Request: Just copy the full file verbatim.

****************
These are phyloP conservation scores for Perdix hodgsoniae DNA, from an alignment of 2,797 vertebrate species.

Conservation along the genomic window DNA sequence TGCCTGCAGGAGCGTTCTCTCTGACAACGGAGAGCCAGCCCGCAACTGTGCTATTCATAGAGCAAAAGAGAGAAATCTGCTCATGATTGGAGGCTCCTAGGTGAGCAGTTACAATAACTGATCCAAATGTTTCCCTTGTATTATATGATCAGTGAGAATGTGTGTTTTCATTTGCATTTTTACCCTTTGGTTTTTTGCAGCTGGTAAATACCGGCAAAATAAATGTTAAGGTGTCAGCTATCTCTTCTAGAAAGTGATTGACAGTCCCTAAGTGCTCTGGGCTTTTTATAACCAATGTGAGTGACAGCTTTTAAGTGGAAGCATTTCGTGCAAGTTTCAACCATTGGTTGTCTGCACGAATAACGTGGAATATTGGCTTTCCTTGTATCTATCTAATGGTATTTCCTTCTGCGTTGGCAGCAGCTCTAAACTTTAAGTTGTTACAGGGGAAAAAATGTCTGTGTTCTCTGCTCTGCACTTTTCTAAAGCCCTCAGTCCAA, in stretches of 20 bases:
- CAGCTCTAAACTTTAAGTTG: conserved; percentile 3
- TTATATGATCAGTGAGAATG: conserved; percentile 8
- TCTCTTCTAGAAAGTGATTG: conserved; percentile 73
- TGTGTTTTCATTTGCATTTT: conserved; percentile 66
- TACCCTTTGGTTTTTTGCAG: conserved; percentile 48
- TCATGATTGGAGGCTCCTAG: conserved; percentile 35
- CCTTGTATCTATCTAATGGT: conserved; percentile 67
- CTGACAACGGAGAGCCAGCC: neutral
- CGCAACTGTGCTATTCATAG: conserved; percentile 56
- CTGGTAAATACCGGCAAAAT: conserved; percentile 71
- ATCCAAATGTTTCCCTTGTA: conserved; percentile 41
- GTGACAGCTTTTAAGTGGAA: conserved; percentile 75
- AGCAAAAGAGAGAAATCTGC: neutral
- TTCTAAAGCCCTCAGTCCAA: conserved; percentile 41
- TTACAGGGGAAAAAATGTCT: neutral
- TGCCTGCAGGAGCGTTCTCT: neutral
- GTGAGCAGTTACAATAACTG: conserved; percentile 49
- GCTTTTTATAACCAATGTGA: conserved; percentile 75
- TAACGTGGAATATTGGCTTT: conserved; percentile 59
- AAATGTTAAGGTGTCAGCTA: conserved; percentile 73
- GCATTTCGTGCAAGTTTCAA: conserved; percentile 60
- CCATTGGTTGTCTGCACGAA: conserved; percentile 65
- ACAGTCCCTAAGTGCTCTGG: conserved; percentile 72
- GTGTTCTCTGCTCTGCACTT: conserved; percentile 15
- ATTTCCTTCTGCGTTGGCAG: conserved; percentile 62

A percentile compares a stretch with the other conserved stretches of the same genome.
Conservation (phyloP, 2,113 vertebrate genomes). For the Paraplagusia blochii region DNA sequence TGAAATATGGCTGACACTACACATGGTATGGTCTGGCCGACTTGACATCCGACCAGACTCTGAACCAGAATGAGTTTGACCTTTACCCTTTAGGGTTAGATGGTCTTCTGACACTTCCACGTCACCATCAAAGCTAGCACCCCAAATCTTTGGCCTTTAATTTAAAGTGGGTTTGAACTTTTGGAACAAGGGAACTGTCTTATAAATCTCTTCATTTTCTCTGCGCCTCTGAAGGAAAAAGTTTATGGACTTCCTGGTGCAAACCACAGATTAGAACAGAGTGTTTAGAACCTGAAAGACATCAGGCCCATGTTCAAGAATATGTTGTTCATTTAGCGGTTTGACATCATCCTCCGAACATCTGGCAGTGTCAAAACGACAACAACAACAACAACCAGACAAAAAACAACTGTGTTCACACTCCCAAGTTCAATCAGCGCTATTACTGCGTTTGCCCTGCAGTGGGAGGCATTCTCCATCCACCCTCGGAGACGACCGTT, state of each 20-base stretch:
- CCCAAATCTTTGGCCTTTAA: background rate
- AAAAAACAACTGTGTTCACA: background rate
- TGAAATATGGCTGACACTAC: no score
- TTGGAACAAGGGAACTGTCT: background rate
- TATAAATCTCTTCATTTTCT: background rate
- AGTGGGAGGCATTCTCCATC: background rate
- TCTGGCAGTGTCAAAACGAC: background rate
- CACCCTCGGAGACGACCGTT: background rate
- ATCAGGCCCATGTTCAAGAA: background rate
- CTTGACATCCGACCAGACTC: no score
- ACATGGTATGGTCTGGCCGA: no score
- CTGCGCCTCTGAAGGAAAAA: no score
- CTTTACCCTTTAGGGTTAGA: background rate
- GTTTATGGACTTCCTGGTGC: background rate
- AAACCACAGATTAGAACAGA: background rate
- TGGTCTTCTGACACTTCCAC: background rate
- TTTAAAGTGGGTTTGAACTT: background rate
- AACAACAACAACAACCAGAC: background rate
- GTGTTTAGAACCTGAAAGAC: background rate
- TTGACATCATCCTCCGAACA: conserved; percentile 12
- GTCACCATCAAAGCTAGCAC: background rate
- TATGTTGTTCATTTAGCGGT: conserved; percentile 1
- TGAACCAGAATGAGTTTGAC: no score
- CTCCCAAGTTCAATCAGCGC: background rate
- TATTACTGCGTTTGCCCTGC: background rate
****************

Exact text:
These are phyloP conservation scores for Perdix hodgsoniae DNA, from an alignment of 2,797 vertebrate species.

Conservation along the genomic window DNA sequence TGCCTGCAGGAGCGTTCTCTCTGACAACGGAGAGCCAGCCCGCAACTGTGCTATTCATAGAGCAAAAGAGAGAAATCTGCTCATGATTGGAGGCTCCTAGGTGAGCAGTTACAATAACTGATCCAAATGTTTCCCTTGTATTATATGATCAGTGAGAATGTGTGTTTTCATTTGCATTTTTACCCTTTGGTTTTTTGCAGCTGGTAAATACCGGCAAAATAAATGTTAAGGTGTCAGCTATCTCTTCTAGAAAGTGATTGACAGTCCCTAAGTGCTCTGGGCTTTTTATAACCAATGTGAGTGACAGCTTTTAAGTGGAAGCATTTCGTGCAAGTTTCAACCATTGGTTGTCTGCACGAATAACGTGGAATATTGGCTTTCCTTGTATCTATCTAATGGTATTTCCTTCTGCGTTGGCAGCAGCTCTAAACTTTAAGTTGTTACAGGGGAAAAAATGTCTGTGTTCTCTGCTCTGCACTTTTCTAAAGCCCTCAGTCCAA, in stretches of 20 bases:
- CAGCTCTAAACTTTAAGTTG: conserved; percentile 3
- TTATATGATCAGTGAGAATG: conserved; percentile 8
- TCTCTTCTAGAAAGTGATTG: conserved; percentile 73
- TGTGTTTTCATTTGCATTTT: conserved; percentile 66
- TACCCTTTGGTTTTTTGCAG: conserved; percentile 48
- TCATGATTGGAGGCTCCTAG: conserved; percentile 35
- CCTTGTATCTATCTAATGGT: conserved; percentile 67
- CTGACAACGGAGAGCCAGCC: neutral
- CGCAACTGTGCTATTCATAG: conserved; percentile 56
- CTGGTAAATACCGGCAAAAT: conserved; percentile 71
- ATCCAAATGTTTCCCTTGTA: conserved; percentile 41
- GTGACAGCTTTTAAGTGGAA: conserved; percentile 75
- AGCAAAAGAGAGAAATCTGC: neutral
- TTCTAAAGCCCTCAGTCCAA: conserved; percentile 41
- TTACAGGGGAAAAAATGTCT: neutral
- TGCCTGCAGGAGCGTTCTCT: neutral
- GTGAGCAGTTACAATAACTG: conserved; percentile 49
- GCTTTTTATAACCAATGTGA: conserved; percentile 75
- TAACGTGGAATATTGGCTTT: conserved; percentile 59
- AAATGTTAAGGTGTCAGCTA: conserved; percentile 73
- GCATTTCGTGCAAGTTTCAA: conserved; percentile 60
- CCATTGGTTGTCTGCACGAA: conserved; percentile 65
- ACAGTCCCTAAGTGCTCTGG: conserved; percentile 72
- GTGTTCTCTGCTCTGCACTT: conserved; percentile 15
- ATTTCCTTCTGCGTTGGCAG: conserved; percentile 62

A percentile compares a stretch with the other conserved stretches of the same genome.
Conservation (phyloP, 2,113 vertebrate genomes). For the Paraplagusia blochii region DNA sequence TGAAATATGGCTGACACTACACATGGTATGGTCTGGCCGACTTGACATCCGACCAGACTCTGAACCAGAATGAGTTTGACCTTTACCCTTTAGGGTTAGATGGTCTTCTGACACTTCCACGTCACCATCAAAGCTAGCACCCCAAATCTTTGGCCTTTAATTTAAAGTGGGTTTGAACTTTTGGAACAAGGGAACTGTCTTATAAATCTCTTCATTTTCTCTGCGCCTCTGAAGGAAAAAGTTTATGGACTTCCTGGTGCAAACCACAGATTAGAACAGAGTGTTTAGAACCTGAAAGACATCAGGCCCATGTTCAAGAATATGTTGTTCATTTAGCGGTTTGACATCATCCTCCGAACATCTGGCAGTGTCAAAACGACAACAACAACAACAACCAGACAAAAAACAACTGTGTTCACACTCCCAAGTTCAATCAGCGCTATTACTGCGTTTGCCCTGCAGTGGGAGGCATTCTCCATCCACCCTCGGAGACGACCGTT, state of each 20-base stretch:
- CCCAAATCTTTGGCCTTTAA: background rate
- AAAAAACAACTGTGTTCACA: background rate
- TGAAATATGGCTGACACTAC: no score
- TTGGAACAAGGGAACTGTCT: background rate
- TATAAATCTCTTCATTTTCT: background rate
- AGTGGGAGGCATTCTCCATC: background rate
- TCTGGCAGTGTCAAAACGAC: background rate
- CACCCTCGGAGACGACCGTT: background rate
- ATCAGGCCCATGTTCAAGAA: background rate
- CTTGACATCCGACCAGACTC: no score
- ACATGGTATGGTCTGGCCGA: no score
- CTGCGCCTCTGAAGGAAAAA: no score
- CTTTACCCTTTAGGGTTAGA: background rate
- GTTTATGGACTTCCTGGTGC: background rate
- AAACCACAGATTAGAACAGA: background rate
- TGGTCTTCTGACACTTCCAC: background rate
- TTTAAAGTGGGTTTGAACTT: background rate
- AACAACAACAACAACCAGAC: background rate
- GTGTTTAGAACCTGAAAGAC: background rate
- TTGACATCATCCTCCGAACA: conserved; percentile 12
- GTCACCATCAAAGCTAGCAC: background rate
- TATGTTGTTCATTTAGCGGT: conserved; percentile 1
- TGAACCAGAATGAGTTTGAC: no score
- CTCCCAAGTTCAATCAGCGC: background rate
- TATTACTGCGTTTGCCCTGC: background rate